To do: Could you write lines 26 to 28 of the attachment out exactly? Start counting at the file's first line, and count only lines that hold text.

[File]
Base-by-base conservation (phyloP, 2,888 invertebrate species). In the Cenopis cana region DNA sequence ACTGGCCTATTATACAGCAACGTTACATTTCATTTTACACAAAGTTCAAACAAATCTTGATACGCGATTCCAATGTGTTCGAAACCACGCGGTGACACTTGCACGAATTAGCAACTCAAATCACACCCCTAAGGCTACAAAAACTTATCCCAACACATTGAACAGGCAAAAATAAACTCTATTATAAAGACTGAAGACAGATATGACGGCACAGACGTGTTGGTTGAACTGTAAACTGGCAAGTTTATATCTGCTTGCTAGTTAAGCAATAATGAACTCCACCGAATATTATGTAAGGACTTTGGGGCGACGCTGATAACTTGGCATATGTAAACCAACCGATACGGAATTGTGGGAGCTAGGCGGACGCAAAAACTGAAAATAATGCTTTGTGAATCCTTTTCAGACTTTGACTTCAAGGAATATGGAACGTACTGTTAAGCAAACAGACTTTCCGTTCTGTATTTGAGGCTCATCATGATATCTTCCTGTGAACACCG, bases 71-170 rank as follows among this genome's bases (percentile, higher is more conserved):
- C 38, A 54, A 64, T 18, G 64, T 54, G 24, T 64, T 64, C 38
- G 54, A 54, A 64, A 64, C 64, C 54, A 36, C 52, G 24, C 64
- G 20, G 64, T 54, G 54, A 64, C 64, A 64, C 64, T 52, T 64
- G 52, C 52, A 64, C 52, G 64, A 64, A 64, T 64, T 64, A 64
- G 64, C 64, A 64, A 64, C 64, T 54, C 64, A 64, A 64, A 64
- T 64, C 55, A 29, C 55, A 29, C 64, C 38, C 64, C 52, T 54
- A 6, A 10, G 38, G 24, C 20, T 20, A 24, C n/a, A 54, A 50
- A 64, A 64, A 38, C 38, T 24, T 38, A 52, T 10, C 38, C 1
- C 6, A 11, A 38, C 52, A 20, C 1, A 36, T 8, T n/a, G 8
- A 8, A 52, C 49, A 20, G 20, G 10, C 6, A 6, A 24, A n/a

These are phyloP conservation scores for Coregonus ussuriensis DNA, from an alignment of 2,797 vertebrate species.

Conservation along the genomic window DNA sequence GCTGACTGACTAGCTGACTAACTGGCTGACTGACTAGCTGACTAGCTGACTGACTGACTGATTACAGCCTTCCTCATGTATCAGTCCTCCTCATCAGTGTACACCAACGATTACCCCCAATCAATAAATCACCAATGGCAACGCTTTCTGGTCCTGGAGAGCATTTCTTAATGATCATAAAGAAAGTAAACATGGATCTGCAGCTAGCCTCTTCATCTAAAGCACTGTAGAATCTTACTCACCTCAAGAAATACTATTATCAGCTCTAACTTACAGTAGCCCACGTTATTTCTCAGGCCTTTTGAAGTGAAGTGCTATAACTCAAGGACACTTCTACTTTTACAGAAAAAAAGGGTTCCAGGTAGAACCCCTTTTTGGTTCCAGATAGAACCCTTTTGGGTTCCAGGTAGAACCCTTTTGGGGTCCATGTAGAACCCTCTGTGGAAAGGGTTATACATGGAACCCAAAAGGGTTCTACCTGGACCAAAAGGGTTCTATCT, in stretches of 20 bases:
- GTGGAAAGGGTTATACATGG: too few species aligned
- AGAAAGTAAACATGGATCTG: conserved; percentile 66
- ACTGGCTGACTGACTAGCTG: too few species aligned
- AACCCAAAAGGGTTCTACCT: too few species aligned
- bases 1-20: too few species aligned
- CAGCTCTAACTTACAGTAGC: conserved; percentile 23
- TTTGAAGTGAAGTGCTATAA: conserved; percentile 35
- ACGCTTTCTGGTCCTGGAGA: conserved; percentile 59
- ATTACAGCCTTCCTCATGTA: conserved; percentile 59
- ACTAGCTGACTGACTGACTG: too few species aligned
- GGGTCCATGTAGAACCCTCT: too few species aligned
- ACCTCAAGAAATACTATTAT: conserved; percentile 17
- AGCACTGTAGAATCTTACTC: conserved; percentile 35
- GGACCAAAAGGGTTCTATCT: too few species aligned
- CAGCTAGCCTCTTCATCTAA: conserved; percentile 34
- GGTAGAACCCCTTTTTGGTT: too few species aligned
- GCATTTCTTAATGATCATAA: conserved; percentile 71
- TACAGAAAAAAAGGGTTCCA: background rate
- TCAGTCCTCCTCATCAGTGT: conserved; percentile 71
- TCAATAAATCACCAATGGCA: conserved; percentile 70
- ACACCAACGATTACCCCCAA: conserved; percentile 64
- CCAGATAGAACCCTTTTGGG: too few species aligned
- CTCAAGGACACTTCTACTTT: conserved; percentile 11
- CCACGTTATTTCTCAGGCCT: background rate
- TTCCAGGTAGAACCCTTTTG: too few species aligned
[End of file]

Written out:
- AGCACTGTAGAATCTTACTC: conserved; percentile 35
- GGACCAAAAGGGTTCTATCT: too few species aligned
- CAGCTAGCCTCTTCATCTAA: conserved; percentile 34